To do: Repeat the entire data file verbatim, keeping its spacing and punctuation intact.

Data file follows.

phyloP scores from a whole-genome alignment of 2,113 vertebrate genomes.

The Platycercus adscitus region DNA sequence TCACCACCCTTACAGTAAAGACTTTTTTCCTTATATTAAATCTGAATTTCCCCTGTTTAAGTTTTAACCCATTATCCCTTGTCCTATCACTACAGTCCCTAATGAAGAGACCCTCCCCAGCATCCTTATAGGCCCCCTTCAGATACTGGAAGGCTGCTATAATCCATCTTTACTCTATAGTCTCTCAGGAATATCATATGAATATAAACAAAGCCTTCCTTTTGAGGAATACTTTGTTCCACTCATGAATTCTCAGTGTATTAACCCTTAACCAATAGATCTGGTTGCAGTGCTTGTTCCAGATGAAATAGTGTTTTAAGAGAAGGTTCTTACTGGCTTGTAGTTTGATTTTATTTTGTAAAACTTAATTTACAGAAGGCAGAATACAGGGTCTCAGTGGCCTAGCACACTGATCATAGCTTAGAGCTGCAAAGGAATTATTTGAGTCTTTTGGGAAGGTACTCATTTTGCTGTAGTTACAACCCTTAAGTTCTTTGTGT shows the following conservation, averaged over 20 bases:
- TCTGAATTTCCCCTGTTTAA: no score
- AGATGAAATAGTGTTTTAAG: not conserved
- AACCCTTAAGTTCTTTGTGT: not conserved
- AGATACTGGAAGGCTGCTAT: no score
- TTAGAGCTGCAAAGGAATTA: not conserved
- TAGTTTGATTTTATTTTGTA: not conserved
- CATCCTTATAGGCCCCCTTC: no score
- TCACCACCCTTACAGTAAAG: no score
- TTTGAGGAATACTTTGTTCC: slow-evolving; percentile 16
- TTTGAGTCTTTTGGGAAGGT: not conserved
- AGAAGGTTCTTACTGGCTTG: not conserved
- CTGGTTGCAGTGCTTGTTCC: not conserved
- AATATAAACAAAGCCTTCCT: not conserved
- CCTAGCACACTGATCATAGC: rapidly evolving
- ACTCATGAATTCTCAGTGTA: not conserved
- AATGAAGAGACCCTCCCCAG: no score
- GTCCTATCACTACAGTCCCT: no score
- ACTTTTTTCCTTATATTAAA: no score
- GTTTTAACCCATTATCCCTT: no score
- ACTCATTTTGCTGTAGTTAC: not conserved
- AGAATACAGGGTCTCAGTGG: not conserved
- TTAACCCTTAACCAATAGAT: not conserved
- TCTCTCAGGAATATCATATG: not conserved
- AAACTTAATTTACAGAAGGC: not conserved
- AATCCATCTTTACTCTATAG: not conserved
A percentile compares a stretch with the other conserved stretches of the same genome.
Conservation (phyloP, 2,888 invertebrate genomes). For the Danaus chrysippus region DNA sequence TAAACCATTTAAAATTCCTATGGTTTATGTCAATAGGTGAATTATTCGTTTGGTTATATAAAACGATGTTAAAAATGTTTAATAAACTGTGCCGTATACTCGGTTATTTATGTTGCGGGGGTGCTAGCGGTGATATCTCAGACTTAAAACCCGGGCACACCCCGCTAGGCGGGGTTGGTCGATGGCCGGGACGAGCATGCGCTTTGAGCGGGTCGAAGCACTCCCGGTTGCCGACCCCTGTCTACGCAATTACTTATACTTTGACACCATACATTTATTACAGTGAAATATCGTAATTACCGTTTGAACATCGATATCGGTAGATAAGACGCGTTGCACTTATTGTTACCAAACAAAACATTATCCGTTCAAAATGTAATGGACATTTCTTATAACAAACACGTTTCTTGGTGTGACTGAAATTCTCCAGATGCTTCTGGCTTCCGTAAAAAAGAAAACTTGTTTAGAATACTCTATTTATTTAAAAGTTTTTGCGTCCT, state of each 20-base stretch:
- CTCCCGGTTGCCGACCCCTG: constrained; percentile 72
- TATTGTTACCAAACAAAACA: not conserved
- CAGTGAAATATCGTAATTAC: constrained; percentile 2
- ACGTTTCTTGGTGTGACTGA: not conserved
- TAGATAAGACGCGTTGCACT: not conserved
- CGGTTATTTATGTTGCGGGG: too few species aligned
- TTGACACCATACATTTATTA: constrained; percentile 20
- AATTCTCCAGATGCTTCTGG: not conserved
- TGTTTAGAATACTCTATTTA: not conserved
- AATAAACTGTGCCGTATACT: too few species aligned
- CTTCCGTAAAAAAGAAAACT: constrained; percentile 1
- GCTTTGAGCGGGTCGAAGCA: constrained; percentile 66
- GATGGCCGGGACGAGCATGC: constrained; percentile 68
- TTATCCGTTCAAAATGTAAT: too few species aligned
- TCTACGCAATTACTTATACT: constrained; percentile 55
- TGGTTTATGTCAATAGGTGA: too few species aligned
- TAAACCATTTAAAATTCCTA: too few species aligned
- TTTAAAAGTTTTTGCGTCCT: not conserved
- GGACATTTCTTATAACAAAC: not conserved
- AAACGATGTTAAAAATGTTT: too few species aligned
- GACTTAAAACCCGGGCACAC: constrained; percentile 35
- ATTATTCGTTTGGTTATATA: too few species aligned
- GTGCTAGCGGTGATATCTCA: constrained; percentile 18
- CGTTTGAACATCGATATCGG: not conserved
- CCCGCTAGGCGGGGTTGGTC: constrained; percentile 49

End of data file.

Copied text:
phyloP scores from a whole-genome alignment of 2,113 vertebrate genomes.

The Platycercus adscitus region DNA sequence TCACCACCCTTACAGTAAAGACTTTTTTCCTTATATTAAATCTGAATTTCCCCTGTTTAAGTTTTAACCCATTATCCCTTGTCCTATCACTACAGTCCCTAATGAAGAGACCCTCCCCAGCATCCTTATAGGCCCCCTTCAGATACTGGAAGGCTGCTATAATCCATCTTTACTCTATAGTCTCTCAGGAATATCATATGAATATAAACAAAGCCTTCCTTTTGAGGAATACTTTGTTCCACTCATGAATTCTCAGTGTATTAACCCTTAACCAATAGATCTGGTTGCAGTGCTTGTTCCAGATGAAATAGTGTTTTAAGAGAAGGTTCTTACTGGCTTGTAGTTTGATTTTATTTTGTAAAACTTAATTTACAGAAGGCAGAATACAGGGTCTCAGTGGCCTAGCACACTGATCATAGCTTAGAGCTGCAAAGGAATTATTTGAGTCTTTTGGGAAGGTACTCATTTTGCTGTAGTTACAACCCTTAAGTTCTTTGTGT shows the following conservation, averaged over 20 bases:
- TCTGAATTTCCCCTGTTTAA: no score
- AGATGAAATAGTGTTTTAAG: not conserved
- AACCCTTAAGTTCTTTGTGT: not conserved
- AGATACTGGAAGGCTGCTAT: no score
- TTAGAGCTGCAAAGGAATTA: not conserved
- TAGTTTGATTTTATTTTGTA: not conserved
- CATCCTTATAGGCCCCCTTC: no score
- TCACCACCCTTACAGTAAAG: no score
- TTTGAGGAATACTTTGTTCC: slow-evolving; percentile 16
- TTTGAGTCTTTTGGGAAGGT: not conserved
- AGAAGGTTCTTACTGGCTTG: not conserved
- CTGGTTGCAGTGCTTGTTCC: not conserved
- AATATAAACAAAGCCTTCCT: not conserved
- CCTAGCACACTGATCATAGC: rapidly evolving
- ACTCATGAATTCTCAGTGTA: not conserved
- AATGAAGAGACCCTCCCCAG: no score
- GTCCTATCACTACAGTCCCT: no score
- ACTTTTTTCCTTATATTAAA: no score
- GTTTTAACCCATTATCCCTT: no score
- ACTCATTTTGCTGTAGTTAC: not conserved
- AGAATACAGGGTCTCAGTGG: not conserved
- TTAACCCTTAACCAATAGAT: not conserved
- TCTCTCAGGAATATCATATG: not conserved
- AAACTTAATTTACAGAAGGC: not conserved
- AATCCATCTTTACTCTATAG: not conserved
A percentile compares a stretch with the other conserved stretches of the same genome.
Conservation (phyloP, 2,888 invertebrate genomes). For the Danaus chrysippus region DNA sequence TAAACCATTTAAAATTCCTATGGTTTATGTCAATAGGTGAATTATTCGTTTGGTTATATAAAACGATGTTAAAAATGTTTAATAAACTGTGCCGTATACTCGGTTATTTATGTTGCGGGGGTGCTAGCGGTGATATCTCAGACTTAAAACCCGGGCACACCCCGCTAGGCGGGGTTGGTCGATGGCCGGGACGAGCATGCGCTTTGAGCGGGTCGAAGCACTCCCGGTTGCCGACCCCTGTCTACGCAATTACTTATACTTTGACACCATACATTTATTACAGTGAAATATCGTAATTACCGTTTGAACATCGATATCGGTAGATAAGACGCGTTGCACTTATTGTTACCAAACAAAACATTATCCGTTCAAAATGTAATGGACATTTCTTATAACAAACACGTTTCTTGGTGTGACTGAAATTCTCCAGATGCTTCTGGCTTCCGTAAAAAAGAAAACTTGTTTAGAATACTCTATTTATTTAAAAGTTTTTGCGTCCT, state of each 20-base stretch:
- CTCCCGGTTGCCGACCCCTG: constrained; percentile 72
- TATTGTTACCAAACAAAACA: not conserved
- CAGTGAAATATCGTAATTAC: constrained; percentile 2
- ACGTTTCTTGGTGTGACTGA: not conserved
- TAGATAAGACGCGTTGCACT: not conserved
- CGGTTATTTATGTTGCGGGG: too few species aligned
- TTGACACCATACATTTATTA: constrained; percentile 20
- AATTCTCCAGATGCTTCTGG: not conserved
- TGTTTAGAATACTCTATTTA: not conserved
- AATAAACTGTGCCGTATACT: too few species aligned
- CTTCCGTAAAAAAGAAAACT: constrained; percentile 1
- GCTTTGAGCGGGTCGAAGCA: constrained; percentile 66
- GATGGCCGGGACGAGCATGC: constrained; percentile 68
- TTATCCGTTCAAAATGTAAT: too few species aligned
- TCTACGCAATTACTTATACT: constrained; percentile 55
- TGGTTTATGTCAATAGGTGA: too few species aligned
- TAAACCATTTAAAATTCCTA: too few species aligned
- TTTAAAAGTTTTTGCGTCCT: not conserved
- GGACATTTCTTATAACAAAC: not conserved
- AAACGATGTTAAAAATGTTT: too few species aligned
- GACTTAAAACCCGGGCACAC: constrained; percentile 35
- ATTATTCGTTTGGTTATATA: too few species aligned
- GTGCTAGCGGTGATATCTCA: constrained; percentile 18
- CGTTTGAACATCGATATCGG: not conserved
- CCCGCTAGGCGGGGTTGGTC: constrained; percentile 49